Plan, plant and maintain for drought-tolerant & fire resistant landscaping
Those 3 steps will get you far – and they’re extremely important. In a few states – including Colorado – a large number of people are relocating to rural areas, which means they’re putting themselves and their homes more at risk of wildfire damage.
In our state alone, wildfires have burned through some 75,000 acres of land making fire mitigation and fire resistant landscaping more important than ever. The still-spreading blazes can largely be attributed to the dead or dry vegetation created by climate and environmental changes over the years.
While you might not be able to prevent the spread of a wildfire to your area, you can utilize proper planning to help save your home. Designing your landscaping to be drought-resistant or drought-tolerant – and designing smartly – can be a literal life-saver. Here’s a more in-depth look at how to implement fire- and drought-resistant landscaping around your home.
Design for Defensible Space
If you’re able to really begin at the beginning, start with landscaping design. This is where the “plan” portion of landscaping comes into play. You want to create what’s called a defensible space around your property. Defensible space means two things: designing your home’s landscaping in a way that allows firefighters to easily move in; and creating landscaping that acts as a barrier to impeding flames. Designing with defensible space in mind could save your home from being engulfed in a wildfire. Here are a few tips about designing for defensible space:
- Any plants near the home should be widely spaced out and low-growing. The wider they’re spaced out, the less likely they are to spread fire.
- Don’t plant in bunches. Many American homeowners line their fences with plants. This is a “don’t” when designing for defensible space. Instead, plant so that vegetation is spaced out or on little “islands” around your yard. This also helps prevent the spread of flames from one plant to another.
- Accessorize. Add rock, mulch, and stone and cement pathways in and around your yard among different plants. These flame-resistant barriers can prevent fire from spreading.
Fire-resistant landscaping plants are just as important as the right landscaping design. Conditions can be so dry in wildfire-prone areas that just a spark can ignite a blaze. In such conditions, dead vegetation helps it spread. So in order to prevent wildfire from spreading to your home if the conditions are right, you’re going to want to plant drought and fire-resistant plants. While no plant can be defined as truly fire-resistant, those that are flush and healthy – and not dry and dying – are more resistant to the spread of fire.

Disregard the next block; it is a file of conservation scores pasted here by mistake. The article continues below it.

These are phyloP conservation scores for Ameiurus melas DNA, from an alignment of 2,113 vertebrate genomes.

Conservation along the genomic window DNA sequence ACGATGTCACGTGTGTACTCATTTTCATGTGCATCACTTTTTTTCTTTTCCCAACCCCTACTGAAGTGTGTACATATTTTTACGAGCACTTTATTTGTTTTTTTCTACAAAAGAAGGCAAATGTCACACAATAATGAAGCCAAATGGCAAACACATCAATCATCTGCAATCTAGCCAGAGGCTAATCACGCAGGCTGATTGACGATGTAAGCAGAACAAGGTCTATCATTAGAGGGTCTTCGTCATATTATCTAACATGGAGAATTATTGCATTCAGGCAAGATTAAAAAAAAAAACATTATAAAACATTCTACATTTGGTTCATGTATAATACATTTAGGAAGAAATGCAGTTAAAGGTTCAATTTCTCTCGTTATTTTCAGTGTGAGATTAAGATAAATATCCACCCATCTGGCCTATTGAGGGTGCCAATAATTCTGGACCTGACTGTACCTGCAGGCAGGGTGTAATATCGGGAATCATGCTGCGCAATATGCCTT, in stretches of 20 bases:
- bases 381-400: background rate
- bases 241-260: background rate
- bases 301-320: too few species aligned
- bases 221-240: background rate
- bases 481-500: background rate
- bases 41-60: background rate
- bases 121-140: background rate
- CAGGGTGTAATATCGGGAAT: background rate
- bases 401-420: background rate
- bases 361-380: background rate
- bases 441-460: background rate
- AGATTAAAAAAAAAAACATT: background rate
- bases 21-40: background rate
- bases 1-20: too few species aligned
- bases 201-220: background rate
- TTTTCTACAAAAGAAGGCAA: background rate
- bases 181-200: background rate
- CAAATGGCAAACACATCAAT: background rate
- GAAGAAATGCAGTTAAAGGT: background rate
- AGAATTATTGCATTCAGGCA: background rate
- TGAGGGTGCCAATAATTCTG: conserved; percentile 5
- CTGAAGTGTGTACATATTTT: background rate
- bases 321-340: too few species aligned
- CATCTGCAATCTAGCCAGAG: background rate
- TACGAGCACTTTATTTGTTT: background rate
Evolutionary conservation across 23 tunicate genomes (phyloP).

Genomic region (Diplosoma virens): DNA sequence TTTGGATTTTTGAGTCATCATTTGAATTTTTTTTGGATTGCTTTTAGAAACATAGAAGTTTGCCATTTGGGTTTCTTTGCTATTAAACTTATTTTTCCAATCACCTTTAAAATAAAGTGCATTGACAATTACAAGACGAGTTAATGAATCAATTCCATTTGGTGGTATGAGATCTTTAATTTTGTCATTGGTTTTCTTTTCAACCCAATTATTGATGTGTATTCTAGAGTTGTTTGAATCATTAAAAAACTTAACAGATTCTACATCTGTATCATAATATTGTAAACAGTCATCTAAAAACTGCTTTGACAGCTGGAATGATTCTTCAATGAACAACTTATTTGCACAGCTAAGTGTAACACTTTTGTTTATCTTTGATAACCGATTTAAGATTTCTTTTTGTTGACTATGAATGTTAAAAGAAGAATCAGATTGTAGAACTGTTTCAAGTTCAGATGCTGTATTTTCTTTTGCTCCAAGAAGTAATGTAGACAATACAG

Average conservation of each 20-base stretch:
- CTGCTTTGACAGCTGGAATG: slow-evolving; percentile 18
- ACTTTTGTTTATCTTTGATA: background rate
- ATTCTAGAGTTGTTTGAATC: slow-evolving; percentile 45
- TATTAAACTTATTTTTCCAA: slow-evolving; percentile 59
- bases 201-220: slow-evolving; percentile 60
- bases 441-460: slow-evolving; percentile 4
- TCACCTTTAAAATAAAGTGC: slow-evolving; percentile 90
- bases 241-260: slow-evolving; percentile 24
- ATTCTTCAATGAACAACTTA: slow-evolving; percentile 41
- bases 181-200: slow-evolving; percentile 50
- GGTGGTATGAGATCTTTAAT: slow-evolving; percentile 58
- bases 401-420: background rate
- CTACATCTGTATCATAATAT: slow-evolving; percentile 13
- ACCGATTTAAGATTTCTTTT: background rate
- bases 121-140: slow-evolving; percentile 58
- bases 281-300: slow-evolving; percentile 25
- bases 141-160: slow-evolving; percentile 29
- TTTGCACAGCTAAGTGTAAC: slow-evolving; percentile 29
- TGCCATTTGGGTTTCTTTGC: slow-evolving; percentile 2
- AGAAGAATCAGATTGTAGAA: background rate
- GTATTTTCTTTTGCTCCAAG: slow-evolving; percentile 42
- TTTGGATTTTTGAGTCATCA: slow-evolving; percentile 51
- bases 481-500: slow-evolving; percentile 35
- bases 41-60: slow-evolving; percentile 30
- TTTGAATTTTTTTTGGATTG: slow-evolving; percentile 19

Native species usually serve this purpose the best, as they’re more apt to grow and flourish in the specific conditions. For instance, rock rose, iceplant, aloe, honeysuckle, and maple and cherry trees are all native to Colorado and considered to be the most fire-resistant plants.
Also, don’t be negligent about this one: plant different types of plants. Because certain pests and diseases only affect certain species of plants, a variety of plants ensures that you’ll never lose a whole garden due to one problem. If all of your plants are the same and happen to become diseased, you’ll have a yard full of dead, dry plants. As we mentioned above, dead, dry vegetation = increased flammability. So it’s true: variety is the spice of life.
You’ve optimized your landscaping design for fire resistance, and you’ve planted all the right things. Done, right? Not so fast.
Even the most water-dense plants aren’t immune to flame. So in addition to caring for and watering them as directed, you should also be placing mulch around them. Mulch conserves moisture and deters weed growth. Ask an expert about your mulch before buying: pine needles and bark-type mulches can easily help spread fire.
Plan, plant, maintain…then what? There are a few other things you can do to decrease your yard’s flammability and protect your home from wildfire spread.
- Mow grass short around shrubs and plants. Grasses, especially dry varieties, can ignite easily and spread flame quickly. The taller the grass, the more susceptible to damage your yard will be.
- Rake up leaves and debris as they accumulate on your lawn throughout the year.
- Trim plants and shrubs regularly. The more leaves a plant has, the more vegetation a fire has to spread, so don’t let your plants become overgrown.
- Thatch and aerate your lawn regularly. This helps water and oxygen reach the grass roots, so your lawn won’t require as much water to stay flush – key for dry conditions.
Due to our diverse climate, Colorado residents know that wildfires can occur at any time of the year. Keeping fire resistant landscaping in mind and prepping your yard for drought will give you some peace of mind – and some curb appeal, to boot.
If you want some help designing drought tolerant, fire resistant landscaping, get in touch with us.